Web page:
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We Play Matchmaker for Merger Candidates AMC, Scripps and IPG

May 27, 2014  |  Media Week  |  No Comments

Who's next? The recent spree of mergers and acquisitions doesn't appear to be at an end, at least not to the market-watchers at Barron's, who listed Mad Men and Walking Dead network group AMC as a ripe target for investors looking to get into the television game, along with Scripps Networks Interactive, the conglomerate behind the Food Network, HGTV and the Cooking channel. Also a potential bargain: Interpublic Group (IPG). One of the reasons each of these companies looks like a strong candidate for acquisition is its ratio of enterprise value—the amount of capital it would take to purchase the company—to earnings. Buy low, sell high. So who might be interested in each of these organizations? AMC : The network group has gone from strength to strength over the last few years with hits like Mad Men, The Walking Dead and Breaking Bad bringing in revenue not merely from subscribers and advertisers, but from third-party streaming service Netflix, which pays for season-old content of the flagship network's signature serialized dramas. That, in turn, drives live viewership. Morgan Stanley has been cautious about the company, emphasizing the inherent risk in buying a bunch of new shows (which Netflix has indeed done), but its long-term prospects, Morgan Stanley says, are good. Our pick for a nice boyfriend : Netflix, definitely. With a staggering market cap , It's a company with plenty of capital looking for a more stable revenue stream as competition heats up around its core businesses. It's not actually that much bigger than Netflix in revenue terms ($4.37 billion last year vs. $1.59 billion), but its main concern at the moment is off-the-books commitments that could be mitigated by the acquisition of a high-profile content company.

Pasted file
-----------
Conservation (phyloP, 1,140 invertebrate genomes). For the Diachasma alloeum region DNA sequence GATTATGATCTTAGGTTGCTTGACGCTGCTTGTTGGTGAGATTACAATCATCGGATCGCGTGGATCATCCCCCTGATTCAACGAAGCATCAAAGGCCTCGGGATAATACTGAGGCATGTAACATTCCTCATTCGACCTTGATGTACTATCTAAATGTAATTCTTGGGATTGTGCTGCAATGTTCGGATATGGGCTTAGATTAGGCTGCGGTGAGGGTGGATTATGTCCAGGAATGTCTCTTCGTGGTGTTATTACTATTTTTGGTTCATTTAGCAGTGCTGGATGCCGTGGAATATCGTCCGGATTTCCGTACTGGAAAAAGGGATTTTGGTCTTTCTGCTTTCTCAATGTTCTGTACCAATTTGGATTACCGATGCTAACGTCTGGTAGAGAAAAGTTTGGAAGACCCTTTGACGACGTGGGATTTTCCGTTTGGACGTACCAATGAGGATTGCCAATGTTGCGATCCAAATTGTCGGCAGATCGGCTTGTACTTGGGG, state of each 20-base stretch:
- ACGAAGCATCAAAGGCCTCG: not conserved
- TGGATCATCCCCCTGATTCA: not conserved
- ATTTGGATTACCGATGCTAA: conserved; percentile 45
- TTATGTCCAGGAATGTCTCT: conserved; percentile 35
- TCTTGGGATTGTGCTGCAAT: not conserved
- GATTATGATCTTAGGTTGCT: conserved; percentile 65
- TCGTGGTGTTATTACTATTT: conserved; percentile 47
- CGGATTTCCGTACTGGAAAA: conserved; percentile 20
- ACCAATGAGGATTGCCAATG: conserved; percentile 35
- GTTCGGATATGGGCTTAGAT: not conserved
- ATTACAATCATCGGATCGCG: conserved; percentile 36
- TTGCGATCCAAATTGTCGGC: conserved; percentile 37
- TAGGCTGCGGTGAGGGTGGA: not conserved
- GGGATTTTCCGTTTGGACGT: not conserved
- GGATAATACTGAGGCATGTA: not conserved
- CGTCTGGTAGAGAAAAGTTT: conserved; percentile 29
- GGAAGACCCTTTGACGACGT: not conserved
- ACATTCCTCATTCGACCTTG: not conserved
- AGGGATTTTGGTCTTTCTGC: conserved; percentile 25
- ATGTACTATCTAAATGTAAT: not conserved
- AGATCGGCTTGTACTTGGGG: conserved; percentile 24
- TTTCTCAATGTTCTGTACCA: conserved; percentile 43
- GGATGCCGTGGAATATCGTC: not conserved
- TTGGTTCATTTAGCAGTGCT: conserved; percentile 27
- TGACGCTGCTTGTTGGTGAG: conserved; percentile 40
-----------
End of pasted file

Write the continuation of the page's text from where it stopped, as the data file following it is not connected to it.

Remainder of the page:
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Watch: Seth Rogen and Snoop Dogg Recap ‘Game of Thrones’

May 26, 2014  |  Variety  |  No Comments

Seth Rogen and Snoop Dogg have at least two interests in common: the blunt they shared in their recent video and “Game of Thrones.” “Neighbors” star Rogen stopped by Snoop Dogg’s GGN Network (a.k.a Double G News Network) to recap the HBO fantasy drama with Snoop’s YouTube persona, Nemo Hoes. Warning: the recap, featured above,... Read more